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Living Faith

We hold these truths to be…

Created date

June 25th, 2013
Declaration of Independence

Sacred. This was the adjective that Thomas Jefferson wrote in his original draft of the Declaration of Independence. Walter Isaacson, president of the Aspen Institute, contends that “by using the word ‘sacred,’ Jefferson had asserted, intentionally or not, that the principle in question—the equality of men and their endowment by their creator with inalienable rights—was an assertion of religion.”

The language of the Declaration shows that the framers believed that a religious world view would unite the new nation. Religious references besides “creator” include “the Laws of Nature and Nature’s God,” “appealing to the Supreme Judge of the world for the rectitude of our intentions,” and the crowning sentence, “And for the support of this Declaration, with a firm reliance on the protection of divine Providence, we mutually pledge to each other our Lives, our Fortunes and our sacred Honor.”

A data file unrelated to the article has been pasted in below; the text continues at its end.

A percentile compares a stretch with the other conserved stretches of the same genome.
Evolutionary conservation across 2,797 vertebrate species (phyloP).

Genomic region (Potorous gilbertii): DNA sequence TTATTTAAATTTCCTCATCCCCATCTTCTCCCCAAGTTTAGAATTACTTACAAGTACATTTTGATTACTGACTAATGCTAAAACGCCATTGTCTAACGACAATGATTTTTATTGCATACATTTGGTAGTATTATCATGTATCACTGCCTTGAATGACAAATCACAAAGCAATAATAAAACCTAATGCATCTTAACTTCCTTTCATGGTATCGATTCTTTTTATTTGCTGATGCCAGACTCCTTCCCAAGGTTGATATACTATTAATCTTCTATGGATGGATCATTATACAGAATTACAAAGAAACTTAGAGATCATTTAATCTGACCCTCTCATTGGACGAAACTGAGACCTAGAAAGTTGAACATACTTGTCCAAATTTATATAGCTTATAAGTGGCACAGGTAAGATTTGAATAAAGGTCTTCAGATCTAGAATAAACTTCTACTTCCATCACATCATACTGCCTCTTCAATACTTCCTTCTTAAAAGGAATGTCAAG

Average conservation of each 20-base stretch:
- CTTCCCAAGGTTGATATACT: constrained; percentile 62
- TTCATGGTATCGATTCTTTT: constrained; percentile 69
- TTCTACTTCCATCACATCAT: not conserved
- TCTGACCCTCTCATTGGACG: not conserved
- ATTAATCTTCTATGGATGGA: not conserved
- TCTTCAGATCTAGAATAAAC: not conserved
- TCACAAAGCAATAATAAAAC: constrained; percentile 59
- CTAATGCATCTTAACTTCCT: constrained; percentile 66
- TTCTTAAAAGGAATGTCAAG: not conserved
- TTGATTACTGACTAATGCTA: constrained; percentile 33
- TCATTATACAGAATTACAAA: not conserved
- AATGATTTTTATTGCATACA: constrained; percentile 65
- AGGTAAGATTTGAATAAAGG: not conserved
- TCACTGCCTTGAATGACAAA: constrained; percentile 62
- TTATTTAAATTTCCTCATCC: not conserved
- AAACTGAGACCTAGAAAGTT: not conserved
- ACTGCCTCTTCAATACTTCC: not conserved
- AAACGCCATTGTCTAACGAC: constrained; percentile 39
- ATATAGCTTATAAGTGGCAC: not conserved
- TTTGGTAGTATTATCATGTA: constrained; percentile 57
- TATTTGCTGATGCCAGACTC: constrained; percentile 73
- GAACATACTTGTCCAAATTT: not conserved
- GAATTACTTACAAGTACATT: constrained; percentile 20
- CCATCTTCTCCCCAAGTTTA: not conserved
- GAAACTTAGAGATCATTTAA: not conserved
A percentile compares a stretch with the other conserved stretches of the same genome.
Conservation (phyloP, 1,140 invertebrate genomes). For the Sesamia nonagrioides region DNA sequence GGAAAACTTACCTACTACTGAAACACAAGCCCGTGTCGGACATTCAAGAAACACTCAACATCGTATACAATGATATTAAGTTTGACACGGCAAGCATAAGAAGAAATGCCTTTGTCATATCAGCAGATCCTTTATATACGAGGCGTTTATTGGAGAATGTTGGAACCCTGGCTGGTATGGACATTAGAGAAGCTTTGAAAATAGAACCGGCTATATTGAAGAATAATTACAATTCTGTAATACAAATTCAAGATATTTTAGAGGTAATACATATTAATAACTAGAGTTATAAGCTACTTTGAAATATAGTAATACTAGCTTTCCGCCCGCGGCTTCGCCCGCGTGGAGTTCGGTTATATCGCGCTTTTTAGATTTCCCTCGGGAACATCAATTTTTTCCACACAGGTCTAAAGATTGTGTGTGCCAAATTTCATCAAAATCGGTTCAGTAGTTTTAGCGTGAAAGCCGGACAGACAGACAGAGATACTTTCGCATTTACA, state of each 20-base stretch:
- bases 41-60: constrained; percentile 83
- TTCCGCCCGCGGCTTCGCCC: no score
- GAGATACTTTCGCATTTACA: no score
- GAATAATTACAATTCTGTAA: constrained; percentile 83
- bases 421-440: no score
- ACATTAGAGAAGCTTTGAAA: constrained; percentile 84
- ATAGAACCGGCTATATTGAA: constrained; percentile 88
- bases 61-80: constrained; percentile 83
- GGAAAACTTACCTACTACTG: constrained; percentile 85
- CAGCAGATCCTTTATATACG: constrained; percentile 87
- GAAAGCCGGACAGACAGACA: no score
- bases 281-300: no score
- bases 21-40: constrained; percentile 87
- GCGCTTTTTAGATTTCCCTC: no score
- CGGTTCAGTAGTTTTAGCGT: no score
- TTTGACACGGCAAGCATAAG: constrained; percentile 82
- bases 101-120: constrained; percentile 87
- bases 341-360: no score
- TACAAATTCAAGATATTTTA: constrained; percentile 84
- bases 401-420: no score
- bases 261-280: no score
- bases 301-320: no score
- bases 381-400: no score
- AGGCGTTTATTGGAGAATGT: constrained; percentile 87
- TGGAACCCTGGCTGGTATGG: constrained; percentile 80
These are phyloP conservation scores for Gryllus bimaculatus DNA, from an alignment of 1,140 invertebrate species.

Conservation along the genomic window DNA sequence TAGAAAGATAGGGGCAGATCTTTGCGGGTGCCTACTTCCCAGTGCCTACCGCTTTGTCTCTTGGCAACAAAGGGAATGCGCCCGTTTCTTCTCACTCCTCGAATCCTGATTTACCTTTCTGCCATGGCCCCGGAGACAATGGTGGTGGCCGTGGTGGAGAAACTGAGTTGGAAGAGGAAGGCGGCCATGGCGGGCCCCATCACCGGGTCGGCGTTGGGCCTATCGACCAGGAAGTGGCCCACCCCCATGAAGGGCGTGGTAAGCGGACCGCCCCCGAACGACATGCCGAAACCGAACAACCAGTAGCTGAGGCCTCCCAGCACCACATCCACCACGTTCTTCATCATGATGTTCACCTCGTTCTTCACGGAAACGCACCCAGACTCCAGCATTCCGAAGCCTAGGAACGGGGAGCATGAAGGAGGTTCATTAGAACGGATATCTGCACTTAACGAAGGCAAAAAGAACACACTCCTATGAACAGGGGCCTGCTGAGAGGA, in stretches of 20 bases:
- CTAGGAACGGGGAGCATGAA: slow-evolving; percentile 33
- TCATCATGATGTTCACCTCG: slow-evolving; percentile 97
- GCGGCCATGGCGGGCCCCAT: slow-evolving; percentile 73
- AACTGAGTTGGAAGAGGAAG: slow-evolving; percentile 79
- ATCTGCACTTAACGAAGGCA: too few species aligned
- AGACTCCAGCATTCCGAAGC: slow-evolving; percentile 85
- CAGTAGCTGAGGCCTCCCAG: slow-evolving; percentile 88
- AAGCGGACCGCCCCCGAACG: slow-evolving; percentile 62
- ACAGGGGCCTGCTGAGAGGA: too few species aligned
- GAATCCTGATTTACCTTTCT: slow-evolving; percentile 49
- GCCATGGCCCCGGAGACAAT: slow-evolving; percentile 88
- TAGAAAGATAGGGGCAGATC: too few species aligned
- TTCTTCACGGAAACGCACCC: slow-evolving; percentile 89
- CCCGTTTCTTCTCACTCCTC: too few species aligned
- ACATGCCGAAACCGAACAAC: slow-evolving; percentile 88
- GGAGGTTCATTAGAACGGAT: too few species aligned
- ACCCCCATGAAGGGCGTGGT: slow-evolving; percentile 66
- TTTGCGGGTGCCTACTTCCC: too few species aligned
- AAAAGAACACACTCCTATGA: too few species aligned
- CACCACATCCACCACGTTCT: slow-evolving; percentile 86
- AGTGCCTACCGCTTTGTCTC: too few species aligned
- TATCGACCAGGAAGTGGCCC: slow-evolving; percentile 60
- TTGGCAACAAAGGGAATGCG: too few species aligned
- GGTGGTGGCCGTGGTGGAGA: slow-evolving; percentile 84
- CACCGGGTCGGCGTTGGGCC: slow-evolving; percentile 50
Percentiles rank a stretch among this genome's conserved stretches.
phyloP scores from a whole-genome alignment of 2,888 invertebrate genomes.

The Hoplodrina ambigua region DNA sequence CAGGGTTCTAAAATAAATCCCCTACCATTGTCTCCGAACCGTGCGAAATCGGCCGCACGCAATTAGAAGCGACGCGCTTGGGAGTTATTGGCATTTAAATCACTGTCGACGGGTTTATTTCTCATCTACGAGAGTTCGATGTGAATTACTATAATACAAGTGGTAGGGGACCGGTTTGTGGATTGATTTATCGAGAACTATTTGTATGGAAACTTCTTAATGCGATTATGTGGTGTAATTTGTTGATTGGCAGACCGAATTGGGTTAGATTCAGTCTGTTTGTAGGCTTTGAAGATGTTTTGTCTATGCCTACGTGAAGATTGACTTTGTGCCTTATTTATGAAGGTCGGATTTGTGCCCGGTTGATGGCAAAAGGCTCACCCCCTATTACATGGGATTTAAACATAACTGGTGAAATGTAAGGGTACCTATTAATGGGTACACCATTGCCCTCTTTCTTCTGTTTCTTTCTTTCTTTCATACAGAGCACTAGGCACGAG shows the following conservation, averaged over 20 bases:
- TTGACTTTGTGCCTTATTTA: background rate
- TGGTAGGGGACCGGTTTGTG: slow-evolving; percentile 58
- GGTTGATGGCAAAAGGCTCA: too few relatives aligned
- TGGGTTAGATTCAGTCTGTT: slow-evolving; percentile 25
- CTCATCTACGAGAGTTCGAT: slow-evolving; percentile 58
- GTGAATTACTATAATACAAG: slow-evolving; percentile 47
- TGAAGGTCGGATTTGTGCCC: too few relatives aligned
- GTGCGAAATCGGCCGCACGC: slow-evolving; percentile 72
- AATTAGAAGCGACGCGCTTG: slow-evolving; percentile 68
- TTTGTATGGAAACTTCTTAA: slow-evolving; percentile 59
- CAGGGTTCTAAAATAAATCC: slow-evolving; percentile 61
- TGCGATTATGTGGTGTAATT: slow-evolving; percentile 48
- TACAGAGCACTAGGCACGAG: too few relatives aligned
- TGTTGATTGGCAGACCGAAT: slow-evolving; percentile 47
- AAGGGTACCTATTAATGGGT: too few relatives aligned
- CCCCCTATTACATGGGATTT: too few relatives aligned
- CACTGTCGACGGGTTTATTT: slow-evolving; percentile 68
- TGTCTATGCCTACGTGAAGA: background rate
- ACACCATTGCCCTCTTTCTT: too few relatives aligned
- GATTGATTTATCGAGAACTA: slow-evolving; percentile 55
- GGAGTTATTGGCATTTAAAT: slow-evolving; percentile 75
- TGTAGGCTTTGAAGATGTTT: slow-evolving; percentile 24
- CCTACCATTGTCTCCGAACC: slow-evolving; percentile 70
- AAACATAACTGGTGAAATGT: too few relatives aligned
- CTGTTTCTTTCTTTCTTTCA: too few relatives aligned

Self-evident. Benjamin Franklin, one of Jefferson’s editors, scratched out the word “sacred” and replaced it with the phrase that we are so familiar with. Franklin was not being anti-religious. After all, he and the other editors inserted “their Creator” to replace Jefferson’s “equal creation.” But the change to “self-evident” was significant. Michael Metzger of the Clapham Institute writes, “Jefferson was willing to acknowledge that our rights are based on holy revelation. Franklin said no, they are based on human reason….He was not dismissing religion; he was limiting it to whatever [corresponds with] human reason.” Metzger would prefer “these truths are sacred and self-evident” to show that faith and reason are mutually supportive.

Inclusive. This is perhaps the best way to describe the Declaration’s religious language. Note how theologically vague and nondenominational the phrases are, and how Franklin’s edit introduces rationalism. The authors were careful to “have a public expression of religion that is devout, as long as it recognizes and affirms the variety of belief systems that exist in our pluralistic nation” writes Michael Meyerson, author of Endowed by Our Creator: The Birth of Religious Freedom in America. “It was a quintessentially American achievement—specific enough to be embraceable by those with orthodox religious views but broad enough to permit each American to feel fully included and equally respected.”

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